If I change my cassette to a new one, should I also change the chain?

I measured the chain with a wear gauge and it's ok.

Just to emphasize the obvious: I'm changing the cassette to one of exactly the same type.

3 Answers 3


Depends on how worn the chain is. If it's relatively new go ahead and use it. If it's at or approaching 0.5% stretch, just get a new one.

  • I have a simple wear gauge, which say ok or not ok. How I can measure the 0.5% stretch?
    – Michael D
    Commented Sep 5, 2019 at 12:21
  • 1
    How long have you had the chain, any idea of how many miles? Does the wear gauge feel like it would go in if you forced it? Commented Sep 5, 2019 at 12:41
  • About 6 months, I would estimate it as about 250 miles. Yes, the wear gauge would go in if I force it.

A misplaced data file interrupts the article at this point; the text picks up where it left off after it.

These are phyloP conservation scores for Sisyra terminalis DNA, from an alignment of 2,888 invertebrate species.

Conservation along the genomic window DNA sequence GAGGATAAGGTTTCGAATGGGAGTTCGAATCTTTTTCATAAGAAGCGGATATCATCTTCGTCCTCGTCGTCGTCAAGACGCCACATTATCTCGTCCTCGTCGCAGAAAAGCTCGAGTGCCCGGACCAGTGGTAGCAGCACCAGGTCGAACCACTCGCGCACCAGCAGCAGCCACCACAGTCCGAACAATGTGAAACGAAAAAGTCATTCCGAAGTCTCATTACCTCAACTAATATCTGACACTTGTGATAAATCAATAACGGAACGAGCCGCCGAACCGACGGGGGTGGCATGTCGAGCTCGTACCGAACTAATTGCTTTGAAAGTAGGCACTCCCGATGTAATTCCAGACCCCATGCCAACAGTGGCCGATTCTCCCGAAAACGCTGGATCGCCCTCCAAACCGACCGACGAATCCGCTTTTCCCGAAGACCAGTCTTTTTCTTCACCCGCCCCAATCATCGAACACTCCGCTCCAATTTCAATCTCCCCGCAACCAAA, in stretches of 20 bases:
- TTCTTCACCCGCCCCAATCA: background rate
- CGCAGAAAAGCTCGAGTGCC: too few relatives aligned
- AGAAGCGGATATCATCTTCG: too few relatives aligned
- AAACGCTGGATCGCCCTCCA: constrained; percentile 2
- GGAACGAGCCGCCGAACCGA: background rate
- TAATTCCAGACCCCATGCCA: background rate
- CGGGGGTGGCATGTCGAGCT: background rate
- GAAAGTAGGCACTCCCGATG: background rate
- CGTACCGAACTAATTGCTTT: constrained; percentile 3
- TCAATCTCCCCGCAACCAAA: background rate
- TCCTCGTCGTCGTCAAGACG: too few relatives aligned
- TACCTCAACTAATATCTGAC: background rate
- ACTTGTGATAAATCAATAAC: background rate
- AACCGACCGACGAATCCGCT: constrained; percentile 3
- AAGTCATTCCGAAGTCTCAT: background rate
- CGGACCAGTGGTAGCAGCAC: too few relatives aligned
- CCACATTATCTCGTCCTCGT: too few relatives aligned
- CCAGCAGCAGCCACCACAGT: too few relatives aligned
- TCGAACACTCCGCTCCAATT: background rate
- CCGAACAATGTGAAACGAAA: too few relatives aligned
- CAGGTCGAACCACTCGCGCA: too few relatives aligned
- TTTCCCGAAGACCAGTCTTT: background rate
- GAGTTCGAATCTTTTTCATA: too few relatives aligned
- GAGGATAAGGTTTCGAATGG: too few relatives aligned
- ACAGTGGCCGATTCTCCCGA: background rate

– Michael D
    Commented Sep 5, 2019 at 12:49
  • 2
    250 miles is not very much, especially if you are not riding hard. Commented Sep 5, 2019 at 14:00
  • 2
    At 250 miles the chain is near new unless it was (very) poor quality. I'd keep it on.
    – Carel
    Commented Sep 6, 2019 at 7:05

As a rule of thumb, new cassette and new chain. Keep the old one as a spare, but 250 miles is nothing and would be good to go with a new cassette. Generally you should get 2 to 3 chains per cassette.


The consensus seems to be that a worn chain will accelerate cassette and chainring wear. I think if it’s not worn much (you could measure with a sliding caliper) you could keep using it. Otherwise install a new chain and use the current chain when it’s time for a chain replacement.

Worn chain on new chainrings can cause chain suck, but I think this is not the case for cassettes.

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